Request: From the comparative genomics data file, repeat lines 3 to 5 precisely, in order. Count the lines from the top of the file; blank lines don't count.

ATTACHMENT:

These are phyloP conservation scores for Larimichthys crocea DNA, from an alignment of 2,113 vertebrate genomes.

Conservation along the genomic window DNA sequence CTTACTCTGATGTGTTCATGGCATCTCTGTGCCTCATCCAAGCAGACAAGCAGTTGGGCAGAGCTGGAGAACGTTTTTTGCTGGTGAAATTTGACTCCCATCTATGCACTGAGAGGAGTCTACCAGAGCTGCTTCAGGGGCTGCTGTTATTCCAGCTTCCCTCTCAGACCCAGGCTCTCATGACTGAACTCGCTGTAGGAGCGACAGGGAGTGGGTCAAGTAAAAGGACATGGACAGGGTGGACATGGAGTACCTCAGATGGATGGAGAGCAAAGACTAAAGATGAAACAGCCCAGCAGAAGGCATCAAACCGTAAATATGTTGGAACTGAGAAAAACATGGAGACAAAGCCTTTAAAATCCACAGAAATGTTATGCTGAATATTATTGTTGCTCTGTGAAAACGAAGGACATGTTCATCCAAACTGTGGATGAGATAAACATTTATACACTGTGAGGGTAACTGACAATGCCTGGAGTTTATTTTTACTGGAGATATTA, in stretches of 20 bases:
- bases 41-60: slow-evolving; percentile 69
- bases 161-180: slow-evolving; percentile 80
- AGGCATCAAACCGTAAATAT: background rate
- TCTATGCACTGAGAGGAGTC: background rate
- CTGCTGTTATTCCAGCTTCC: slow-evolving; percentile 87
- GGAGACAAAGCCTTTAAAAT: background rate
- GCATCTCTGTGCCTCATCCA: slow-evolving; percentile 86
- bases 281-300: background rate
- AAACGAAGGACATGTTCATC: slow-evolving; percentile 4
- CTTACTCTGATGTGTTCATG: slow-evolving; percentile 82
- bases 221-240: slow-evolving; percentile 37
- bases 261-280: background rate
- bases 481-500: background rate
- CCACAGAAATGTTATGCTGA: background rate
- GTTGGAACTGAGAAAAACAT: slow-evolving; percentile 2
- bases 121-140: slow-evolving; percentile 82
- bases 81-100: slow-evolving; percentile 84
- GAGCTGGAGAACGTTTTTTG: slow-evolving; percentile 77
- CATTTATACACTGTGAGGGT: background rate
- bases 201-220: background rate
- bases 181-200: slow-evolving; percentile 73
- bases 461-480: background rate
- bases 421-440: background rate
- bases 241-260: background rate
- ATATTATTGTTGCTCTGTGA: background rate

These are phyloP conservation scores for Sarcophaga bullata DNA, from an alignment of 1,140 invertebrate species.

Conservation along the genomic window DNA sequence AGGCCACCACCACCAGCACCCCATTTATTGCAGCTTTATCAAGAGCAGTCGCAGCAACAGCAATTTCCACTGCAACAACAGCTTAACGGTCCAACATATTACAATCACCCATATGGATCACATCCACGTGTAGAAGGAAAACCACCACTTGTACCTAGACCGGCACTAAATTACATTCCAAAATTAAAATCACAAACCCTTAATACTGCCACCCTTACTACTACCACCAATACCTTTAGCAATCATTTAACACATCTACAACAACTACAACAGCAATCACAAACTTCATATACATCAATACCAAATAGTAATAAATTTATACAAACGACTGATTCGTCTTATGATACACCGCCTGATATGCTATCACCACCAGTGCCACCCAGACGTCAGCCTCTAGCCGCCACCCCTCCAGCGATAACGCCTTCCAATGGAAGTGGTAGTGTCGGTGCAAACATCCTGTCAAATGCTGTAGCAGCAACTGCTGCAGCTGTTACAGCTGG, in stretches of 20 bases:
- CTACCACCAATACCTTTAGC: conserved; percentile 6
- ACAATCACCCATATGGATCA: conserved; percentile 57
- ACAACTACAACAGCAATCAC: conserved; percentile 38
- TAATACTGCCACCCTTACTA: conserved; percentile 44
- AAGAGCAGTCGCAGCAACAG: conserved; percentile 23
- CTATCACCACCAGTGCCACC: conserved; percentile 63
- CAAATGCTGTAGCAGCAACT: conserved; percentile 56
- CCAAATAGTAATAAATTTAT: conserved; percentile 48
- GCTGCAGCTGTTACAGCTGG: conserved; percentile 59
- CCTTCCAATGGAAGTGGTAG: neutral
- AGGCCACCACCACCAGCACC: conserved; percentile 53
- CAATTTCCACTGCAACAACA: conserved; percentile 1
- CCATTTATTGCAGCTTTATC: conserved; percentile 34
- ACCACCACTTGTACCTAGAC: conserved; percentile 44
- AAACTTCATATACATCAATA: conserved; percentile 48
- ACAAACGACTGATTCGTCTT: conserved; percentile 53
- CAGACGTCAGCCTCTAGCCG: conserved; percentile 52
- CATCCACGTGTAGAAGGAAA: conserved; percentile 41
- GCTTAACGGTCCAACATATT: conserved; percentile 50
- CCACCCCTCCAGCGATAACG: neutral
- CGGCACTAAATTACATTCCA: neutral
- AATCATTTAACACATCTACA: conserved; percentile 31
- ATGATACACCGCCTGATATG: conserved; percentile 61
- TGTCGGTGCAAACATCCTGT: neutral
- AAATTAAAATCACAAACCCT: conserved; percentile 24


- bases 41-60: slow-evolving; percentile 69
- bases 161-180: slow-evolving; percentile 80
- AGGCATCAAACCGTAAATAT: background rate